Western Province failed to keep their eye on ball
CAPE TOWN - Any private equity deal with Western Province has to speak to the future and also understand the past of rugby in the province.
Private equity ownership, by way of a majority shareholding, is the only future for a successful professional rugby franchise. Broadcasting deals, once the paymaster to rugby provinces and franchises, cannot sustain a professional rugby business model.
Professional rugby in South Africa cannot exist without private equity investment, and investors only invest if they have a controlling share or the comfort that they control the professional game’s decision making.
The Bulls, through the investment of Johann Rupert’s Remgro (37%) and Patrice Motsepe (37 percent) a long time ago understood professional rugby’s landscape.
The Sharks and Lions have private equity partners in Supersport (49%) and Altman Allers (49.9%).
Western Province, since rugby went professional in 1996, have never grasped or appreciated a private equity partner. Those who govern rugby in Western Province have always tried to safeguard the amateur ethos while wanting to dine out on the professional financial rewards. The two are not dinner companions. In fact, the two are simply not accommodated in the same room.
The media in the past fortnight have highlighted the situation at Western Province, with reports very one-sided, depending on who is speaking. The players, coaches and management want a quick fix and security that their salaries will be paid. It makes the R120 million-rand proposal from the South African-born United States business personality Marco Masotti so appealing. Masotti represents New York-based MVM Holdings.
The union, led by its president Zelt Marais, is refusing to cede control and power.
The view of the players, coaches and management can’t be dismissed, but the reality is they have no long-term regard for Western Province or the Stormers. Players are mercenaries. They play for the highest bidder.
Equally, the view of the elected officials, who also want a short-term gain during their tenure.
It is understandable that there is a standoff between players, coaches and the elected officials because everyone is arguing from a self-centred position. Neither is in it for the future of the game in the Western Cape.
Which is why the issue is not private equity, but rather the detail of any private equity deal.
Straight up, any offer for the professional ownership of the Stormers and Western Province, at six million US dollars, is an insult.
No investor would give anything to a professional rugby franchise if it didn’t understand the landscape or see the potential reward.
The offer is minimal because of the raw minerals of a province, which has the richest player feeder system through the schools, university and club structures. It is also inflated because of the internationally weak rand currency.
Rugby in the Western Cape will never want for players because of these structures.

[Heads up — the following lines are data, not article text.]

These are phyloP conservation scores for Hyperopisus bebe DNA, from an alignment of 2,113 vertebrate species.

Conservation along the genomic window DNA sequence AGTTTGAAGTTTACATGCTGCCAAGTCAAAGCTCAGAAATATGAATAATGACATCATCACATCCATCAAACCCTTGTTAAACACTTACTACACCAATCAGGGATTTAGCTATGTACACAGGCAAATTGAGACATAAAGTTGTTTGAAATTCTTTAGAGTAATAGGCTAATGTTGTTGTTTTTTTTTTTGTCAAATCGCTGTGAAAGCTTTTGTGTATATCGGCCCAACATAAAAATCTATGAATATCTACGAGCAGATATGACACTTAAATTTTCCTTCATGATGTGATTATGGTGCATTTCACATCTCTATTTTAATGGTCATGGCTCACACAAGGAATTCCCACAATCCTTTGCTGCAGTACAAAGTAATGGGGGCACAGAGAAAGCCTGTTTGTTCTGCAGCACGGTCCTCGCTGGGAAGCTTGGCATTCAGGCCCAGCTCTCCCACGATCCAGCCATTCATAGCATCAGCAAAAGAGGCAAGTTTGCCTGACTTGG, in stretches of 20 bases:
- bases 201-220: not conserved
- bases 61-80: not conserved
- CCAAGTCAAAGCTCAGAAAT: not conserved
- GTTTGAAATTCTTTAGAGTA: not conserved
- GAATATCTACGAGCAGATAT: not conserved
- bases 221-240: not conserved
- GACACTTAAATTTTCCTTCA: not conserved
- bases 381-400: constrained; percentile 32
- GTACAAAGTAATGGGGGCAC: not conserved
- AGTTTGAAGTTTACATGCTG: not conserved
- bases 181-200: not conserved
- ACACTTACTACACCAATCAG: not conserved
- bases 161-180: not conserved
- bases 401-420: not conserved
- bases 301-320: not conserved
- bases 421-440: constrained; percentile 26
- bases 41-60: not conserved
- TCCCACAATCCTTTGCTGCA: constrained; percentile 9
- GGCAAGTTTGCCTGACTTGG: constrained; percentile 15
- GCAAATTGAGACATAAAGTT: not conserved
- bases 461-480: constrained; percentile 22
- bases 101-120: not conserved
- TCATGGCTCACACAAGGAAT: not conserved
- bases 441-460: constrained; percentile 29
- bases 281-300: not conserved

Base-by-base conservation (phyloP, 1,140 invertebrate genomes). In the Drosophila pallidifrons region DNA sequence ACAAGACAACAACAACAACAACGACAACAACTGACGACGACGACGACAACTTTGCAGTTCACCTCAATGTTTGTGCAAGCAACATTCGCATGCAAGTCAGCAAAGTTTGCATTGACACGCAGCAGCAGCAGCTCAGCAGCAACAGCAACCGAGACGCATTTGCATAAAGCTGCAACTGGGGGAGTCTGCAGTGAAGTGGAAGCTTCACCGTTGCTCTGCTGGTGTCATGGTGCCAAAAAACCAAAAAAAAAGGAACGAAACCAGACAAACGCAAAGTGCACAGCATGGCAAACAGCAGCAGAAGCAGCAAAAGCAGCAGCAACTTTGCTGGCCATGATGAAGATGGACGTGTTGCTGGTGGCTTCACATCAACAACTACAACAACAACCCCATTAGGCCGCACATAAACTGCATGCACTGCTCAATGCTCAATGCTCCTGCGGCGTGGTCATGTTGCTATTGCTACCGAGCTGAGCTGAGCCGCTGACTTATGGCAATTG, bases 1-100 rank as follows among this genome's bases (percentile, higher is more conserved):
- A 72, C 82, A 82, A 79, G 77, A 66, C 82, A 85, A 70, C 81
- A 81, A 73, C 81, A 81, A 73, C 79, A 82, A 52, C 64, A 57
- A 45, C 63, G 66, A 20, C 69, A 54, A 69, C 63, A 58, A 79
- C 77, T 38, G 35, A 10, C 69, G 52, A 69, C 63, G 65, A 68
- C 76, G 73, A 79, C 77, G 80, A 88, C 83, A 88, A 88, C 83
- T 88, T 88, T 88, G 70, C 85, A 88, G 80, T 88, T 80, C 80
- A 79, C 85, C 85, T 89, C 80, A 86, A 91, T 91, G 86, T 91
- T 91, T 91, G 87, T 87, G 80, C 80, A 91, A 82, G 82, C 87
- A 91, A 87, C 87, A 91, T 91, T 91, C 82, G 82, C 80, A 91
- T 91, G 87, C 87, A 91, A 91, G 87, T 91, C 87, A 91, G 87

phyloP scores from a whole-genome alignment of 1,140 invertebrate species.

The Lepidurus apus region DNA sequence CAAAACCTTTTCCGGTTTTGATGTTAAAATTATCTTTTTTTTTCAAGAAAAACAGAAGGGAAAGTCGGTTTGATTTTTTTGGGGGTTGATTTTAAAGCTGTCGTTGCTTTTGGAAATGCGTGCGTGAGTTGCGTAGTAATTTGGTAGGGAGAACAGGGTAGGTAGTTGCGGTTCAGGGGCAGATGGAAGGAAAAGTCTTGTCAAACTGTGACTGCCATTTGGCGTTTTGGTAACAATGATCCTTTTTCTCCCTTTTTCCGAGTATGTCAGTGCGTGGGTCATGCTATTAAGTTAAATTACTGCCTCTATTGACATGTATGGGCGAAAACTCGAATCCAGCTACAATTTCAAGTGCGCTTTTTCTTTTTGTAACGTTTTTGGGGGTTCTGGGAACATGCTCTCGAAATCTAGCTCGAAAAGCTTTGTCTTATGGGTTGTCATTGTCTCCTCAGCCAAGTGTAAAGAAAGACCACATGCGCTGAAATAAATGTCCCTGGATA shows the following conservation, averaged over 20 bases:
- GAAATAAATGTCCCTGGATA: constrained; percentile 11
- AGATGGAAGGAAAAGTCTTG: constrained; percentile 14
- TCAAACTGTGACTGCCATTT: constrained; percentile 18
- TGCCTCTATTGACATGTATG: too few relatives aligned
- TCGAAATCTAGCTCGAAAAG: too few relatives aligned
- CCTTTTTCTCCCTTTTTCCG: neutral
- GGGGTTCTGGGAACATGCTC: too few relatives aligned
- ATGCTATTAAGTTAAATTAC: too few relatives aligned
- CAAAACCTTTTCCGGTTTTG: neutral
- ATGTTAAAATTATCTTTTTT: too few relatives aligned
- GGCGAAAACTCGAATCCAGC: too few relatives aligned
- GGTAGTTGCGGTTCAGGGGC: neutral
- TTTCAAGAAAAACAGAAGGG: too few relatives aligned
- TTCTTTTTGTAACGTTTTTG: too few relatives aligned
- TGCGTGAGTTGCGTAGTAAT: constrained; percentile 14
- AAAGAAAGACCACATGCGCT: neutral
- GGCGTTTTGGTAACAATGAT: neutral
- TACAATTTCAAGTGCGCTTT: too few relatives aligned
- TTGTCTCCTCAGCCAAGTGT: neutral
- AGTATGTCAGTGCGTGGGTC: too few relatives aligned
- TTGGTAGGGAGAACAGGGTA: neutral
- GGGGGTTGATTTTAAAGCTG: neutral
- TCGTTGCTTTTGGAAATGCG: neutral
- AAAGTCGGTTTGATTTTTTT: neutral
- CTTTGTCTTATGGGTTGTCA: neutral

Anyone who tells me rugby will die in the Western Cape if the union bosses don’t accept a six-million dollar investment is deluded. Rugby will always be alive.
The devil is in the detail of any investment.
The issue here is not private equity but what guarantees can be given to safeguard the future of the clubs that make up Western Province and the Stormers. The USA offer to Western Province is a distress purchase. The potential investors have recognized cash flow issues and spoken to the short-term desires of players and coaches, the majority of whom won’t be around in the next decade. I get that.
But I also get the resistance from the elected officials.
Why would they give up power to an investor, who really is paying petty cash for the rich natural harvest?
The only way the current deal is workable is if there is a generous annual guarantee that speaks to the financial well-being of the 90-plus clubs that make up rugby in the Western Province. Western Province Rugby is a legacy brand, very much like a once-prosperous family owned business.
And just like that renowned family owned business that is in distress, the patriarch doesn’t cede power unless the offspring’s future has been guaranteed. Any private equity deal that gets done with Western Province has to speak as much to the long-term future of the clubs, as it does the short-term cash injection of the professional entities, being WP and the Stormers. No interested overseas party will invest in South African rugby simply to pay players and coaches salaries.
The interest in Western Province is because of the obvious rugby strength in the province, through its unlimited supply of talent.
No other province in the rugby world has as much schools’ talent and few can compete with a club structure as vibrant as that in the Western Province.
The six-million dollar offer is a steal for any investor because of the potential of the reward.
There is no risk from an overseas investor in committing six million dollars to own WP and the Stormers.
All the risk is with those elected officials, who govern the sport in the province. And it is a risk that doesn’t speak to the proposed offer.
Those elected officials have to cede power to a majority shareholding private equity partner, but to do so they have to establish the value of their grass roots structure and get the annual guarantee that speaks to that, as opposed to any projected professional entity value, from which they would also be the beneficiaries.